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Westwood crowned king in Dubai

Westwood crowned king in Dubai

Lee Westwood hailed his triumph at the Dubai World Championship presented by: DP World after a nerveless final round 64 secured a six shot victory and with it The Race to Dubai title for 2009.

Westwood, who led by two overnight, fired one of the finest rounds of his career to take the €830,675 first prize at the Earth course that also secured his status as European Number One for the second time in his career.

The 36 year old, who wins The Race to Dubai having earned €3,240,951 in 26 events this season as well as the $1.5million awarded for finishing top this weekend, becomes the eighth Englishman to have won the Harry Vardon Trophy on two occasions or more and the 18th player overall.

His remarkable final round meant he ended on 23 under par, six shots ahead of Ross McGowan and with total earnings this season of €4,237,762.

It makes him just the fourth golfer in European Tour history to finish European Number One having also won the final event of the season after Ronan Rafferty (1989), Colin Montgomerie (1993) and Justin Rose (2007)

As well as being his 31st victory worldwide as a professional and his second victory on The European Tour this season, the win moves Westwood up to World Number Four in the Official World Golf Rankings, matching his highest career position.

Westwood’s win also makes him one of four players to have passed the €20 million mark in European Tour Official Career Earnings and is the second time he has landed over €3million in prize money in a single season.

To cap it all, his closing 64 was also a new course record on the Greg Norman-designed venue.

"That’s about as good as I’ve ever played, I’m speechless really,” he said.

“I played great all week. A 66 and 64 over the weekend will take some beating I think. It means so much to me, without doubt this is the highest point.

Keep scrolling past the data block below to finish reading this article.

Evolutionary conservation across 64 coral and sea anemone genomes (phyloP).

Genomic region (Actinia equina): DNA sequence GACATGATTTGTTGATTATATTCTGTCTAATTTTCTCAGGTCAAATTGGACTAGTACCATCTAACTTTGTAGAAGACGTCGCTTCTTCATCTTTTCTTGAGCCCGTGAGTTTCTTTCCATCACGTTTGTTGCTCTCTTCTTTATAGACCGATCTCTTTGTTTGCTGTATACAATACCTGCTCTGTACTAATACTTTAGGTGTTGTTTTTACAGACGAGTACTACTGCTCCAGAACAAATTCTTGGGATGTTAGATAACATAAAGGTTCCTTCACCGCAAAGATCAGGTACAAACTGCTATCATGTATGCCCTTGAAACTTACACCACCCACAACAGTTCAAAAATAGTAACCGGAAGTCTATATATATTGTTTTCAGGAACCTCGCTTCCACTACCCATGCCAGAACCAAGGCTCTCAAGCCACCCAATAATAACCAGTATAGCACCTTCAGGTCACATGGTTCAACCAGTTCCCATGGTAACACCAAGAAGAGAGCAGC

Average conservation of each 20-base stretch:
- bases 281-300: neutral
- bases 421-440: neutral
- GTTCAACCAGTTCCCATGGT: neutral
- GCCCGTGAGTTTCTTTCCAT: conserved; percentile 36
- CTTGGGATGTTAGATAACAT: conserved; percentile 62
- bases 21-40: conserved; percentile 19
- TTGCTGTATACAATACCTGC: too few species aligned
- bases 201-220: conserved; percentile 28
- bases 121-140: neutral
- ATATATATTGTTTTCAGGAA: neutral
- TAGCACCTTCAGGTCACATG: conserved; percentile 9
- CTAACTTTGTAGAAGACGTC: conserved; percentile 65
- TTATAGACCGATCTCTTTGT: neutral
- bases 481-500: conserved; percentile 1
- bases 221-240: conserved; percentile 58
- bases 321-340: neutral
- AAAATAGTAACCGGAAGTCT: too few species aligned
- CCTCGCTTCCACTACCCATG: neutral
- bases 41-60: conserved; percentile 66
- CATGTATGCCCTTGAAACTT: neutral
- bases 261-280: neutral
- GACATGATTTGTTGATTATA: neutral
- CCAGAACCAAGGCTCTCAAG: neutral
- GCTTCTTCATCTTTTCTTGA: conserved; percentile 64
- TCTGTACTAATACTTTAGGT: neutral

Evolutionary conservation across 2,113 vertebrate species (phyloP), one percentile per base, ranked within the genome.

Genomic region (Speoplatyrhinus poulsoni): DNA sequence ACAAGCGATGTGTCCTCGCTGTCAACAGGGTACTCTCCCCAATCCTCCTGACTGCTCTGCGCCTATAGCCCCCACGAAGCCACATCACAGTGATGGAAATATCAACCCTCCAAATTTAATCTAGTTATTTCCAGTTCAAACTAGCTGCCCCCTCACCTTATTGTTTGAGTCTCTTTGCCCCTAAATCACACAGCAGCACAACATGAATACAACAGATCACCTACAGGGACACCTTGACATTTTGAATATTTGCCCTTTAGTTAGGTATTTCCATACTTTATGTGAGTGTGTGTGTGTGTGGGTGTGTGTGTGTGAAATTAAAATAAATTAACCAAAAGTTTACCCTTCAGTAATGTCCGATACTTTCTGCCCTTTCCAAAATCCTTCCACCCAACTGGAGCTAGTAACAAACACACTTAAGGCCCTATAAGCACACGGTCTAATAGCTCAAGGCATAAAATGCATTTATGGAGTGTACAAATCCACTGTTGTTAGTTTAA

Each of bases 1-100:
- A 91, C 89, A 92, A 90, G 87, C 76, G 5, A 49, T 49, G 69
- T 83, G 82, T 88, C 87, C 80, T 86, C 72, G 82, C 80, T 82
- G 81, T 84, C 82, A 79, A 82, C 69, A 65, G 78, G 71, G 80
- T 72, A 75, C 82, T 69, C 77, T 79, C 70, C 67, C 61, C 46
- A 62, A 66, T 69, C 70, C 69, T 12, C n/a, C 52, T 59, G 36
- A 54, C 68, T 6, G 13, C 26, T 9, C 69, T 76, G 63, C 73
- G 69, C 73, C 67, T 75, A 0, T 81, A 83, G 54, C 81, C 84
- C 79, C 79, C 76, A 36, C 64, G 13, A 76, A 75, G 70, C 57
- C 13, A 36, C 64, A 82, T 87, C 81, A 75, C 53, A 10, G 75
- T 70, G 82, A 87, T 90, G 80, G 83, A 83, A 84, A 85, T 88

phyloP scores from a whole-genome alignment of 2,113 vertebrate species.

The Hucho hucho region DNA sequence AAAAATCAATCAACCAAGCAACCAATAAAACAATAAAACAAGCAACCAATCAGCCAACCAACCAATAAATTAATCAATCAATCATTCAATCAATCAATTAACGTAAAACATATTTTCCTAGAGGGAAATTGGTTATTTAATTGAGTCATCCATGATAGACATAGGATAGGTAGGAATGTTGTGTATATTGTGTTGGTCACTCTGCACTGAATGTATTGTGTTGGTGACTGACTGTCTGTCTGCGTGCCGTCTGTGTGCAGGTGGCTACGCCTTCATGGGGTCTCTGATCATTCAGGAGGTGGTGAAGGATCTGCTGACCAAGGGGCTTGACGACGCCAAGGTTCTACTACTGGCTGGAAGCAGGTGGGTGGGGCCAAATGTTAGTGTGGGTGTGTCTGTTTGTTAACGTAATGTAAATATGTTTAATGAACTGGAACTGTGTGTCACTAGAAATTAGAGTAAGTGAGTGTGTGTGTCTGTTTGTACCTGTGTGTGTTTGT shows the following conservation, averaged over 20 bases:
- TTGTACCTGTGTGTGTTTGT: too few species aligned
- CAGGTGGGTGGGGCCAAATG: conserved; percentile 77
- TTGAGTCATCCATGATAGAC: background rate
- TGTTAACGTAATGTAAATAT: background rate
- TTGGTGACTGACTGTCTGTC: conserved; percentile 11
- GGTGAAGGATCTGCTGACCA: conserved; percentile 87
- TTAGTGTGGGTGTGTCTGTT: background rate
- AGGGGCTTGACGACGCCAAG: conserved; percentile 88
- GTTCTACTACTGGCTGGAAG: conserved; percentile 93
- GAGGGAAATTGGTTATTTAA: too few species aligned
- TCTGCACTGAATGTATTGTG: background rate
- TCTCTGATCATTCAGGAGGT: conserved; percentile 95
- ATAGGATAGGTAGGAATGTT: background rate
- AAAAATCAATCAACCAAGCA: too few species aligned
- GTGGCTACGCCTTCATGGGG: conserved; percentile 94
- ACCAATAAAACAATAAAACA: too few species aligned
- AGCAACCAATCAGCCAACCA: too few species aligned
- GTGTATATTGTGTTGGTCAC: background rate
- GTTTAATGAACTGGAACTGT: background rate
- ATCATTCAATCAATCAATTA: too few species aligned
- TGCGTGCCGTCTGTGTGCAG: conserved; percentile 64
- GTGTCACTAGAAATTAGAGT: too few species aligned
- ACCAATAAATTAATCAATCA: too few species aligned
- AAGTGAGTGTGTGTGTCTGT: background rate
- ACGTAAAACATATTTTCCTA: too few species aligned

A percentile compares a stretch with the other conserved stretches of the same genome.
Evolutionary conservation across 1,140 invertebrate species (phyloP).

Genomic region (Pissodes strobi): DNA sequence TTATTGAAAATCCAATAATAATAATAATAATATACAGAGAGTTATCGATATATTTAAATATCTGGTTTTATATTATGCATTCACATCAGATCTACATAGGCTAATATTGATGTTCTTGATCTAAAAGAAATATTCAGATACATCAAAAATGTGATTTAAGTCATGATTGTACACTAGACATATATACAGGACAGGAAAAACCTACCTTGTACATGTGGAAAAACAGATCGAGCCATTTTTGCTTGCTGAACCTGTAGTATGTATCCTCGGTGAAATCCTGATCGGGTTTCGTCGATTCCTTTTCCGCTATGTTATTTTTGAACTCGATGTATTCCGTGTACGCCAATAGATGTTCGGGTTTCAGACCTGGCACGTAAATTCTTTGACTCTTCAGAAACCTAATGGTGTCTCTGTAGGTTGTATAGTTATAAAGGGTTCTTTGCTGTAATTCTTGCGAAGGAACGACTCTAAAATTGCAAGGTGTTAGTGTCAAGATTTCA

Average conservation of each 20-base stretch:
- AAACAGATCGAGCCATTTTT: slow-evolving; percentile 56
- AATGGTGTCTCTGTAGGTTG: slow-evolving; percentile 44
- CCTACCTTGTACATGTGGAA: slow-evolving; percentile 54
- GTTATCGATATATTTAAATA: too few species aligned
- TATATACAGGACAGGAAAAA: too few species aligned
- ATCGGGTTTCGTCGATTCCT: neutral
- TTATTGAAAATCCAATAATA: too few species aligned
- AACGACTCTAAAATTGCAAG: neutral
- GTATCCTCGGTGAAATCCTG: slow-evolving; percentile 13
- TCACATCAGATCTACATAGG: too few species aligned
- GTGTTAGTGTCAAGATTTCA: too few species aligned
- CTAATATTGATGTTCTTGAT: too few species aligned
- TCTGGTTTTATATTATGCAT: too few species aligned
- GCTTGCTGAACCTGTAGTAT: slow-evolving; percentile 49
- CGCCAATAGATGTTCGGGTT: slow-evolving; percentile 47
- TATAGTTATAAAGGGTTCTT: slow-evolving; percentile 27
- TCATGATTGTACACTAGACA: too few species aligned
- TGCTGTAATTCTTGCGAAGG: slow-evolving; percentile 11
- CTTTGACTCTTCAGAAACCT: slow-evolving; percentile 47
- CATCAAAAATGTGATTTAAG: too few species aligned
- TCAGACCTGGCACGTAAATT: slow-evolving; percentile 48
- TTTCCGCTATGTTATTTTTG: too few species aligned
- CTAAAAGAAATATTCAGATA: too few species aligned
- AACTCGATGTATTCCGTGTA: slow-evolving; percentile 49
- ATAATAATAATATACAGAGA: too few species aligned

“Obviously I had a high point in 2000 [his first Order of Merit victory] but back then I was young and didn’t really know what it was all about, I’d just really experienced the highs.

“I went through a bit of a low which was well documented and didn’t play so well, dropping out of the top 250 in the world rankings and it’s been a long way back.

“I'm much more mature now and I've got a more rounded game. There's less flaws, there's less weaknesses. I've been through a lot.

“I’m delighted to be stood here and it’s got to be the best day of my golfing career. I think that's about as good as I've ever played under this pressure.

“I was surprised how calm I was today. I was very confident in what I was doing and I expected to play well.

“Hopefully there will be more, maybe a Major in the future. Some of the young players coming through, like Rory McIlroy, put me under a lot of pressure so it will be tough. I’m going to enjoy the rest of 2009.”

Westwood also praised the venue in Dubai, adding: “It's a fantastic tournament, the best ever. Seriously, if you ever wanted a tournament to burst on to the scene, that's probably as good as it gets.

“I think Dubai and the golf course and The European Tour have come out of it looking fantastic. I think it's a great effort for golf in this region and it's a great advert for golf on The European Tour. It shows the quality of the players that we have on this tour.”

McGowan carded a final round 68, including five straight birdies from the 12th, to hold on to second place on 17 under par after a sustained charge from McIlroy, who fired five birdies on his back nine before bogeying the par five 18th to sign for a 67 and with it third place place on 15 under par as well as second in The Race to Dubai.

"I have no complaints. I gave it my best shot and it's been a great season, but Lee is just in a different class," said McIlroy, who gains a place in the top ten of the Official World Golf Rankings despite finishing runner up in The Race to Dubai with total earnings of €3,610,020.

"Most times coming here leading and then finishing third would be good enough [to win The Race to Dubai], but even if I'd played well I'm not sure I could have got to 23 under.

“Lee's been through the highs and lows of this game and he's back. He's played fantastically well for two years and I suppose this is his reward for persevering."

Further down the leaderboard and taking a $600,000 share of the $15million bonus pool were Geoff Ogilvy and Padraig Harrington.

The pair finished on 14 under par while Alexander Noren ended in sixth a shot further behind.

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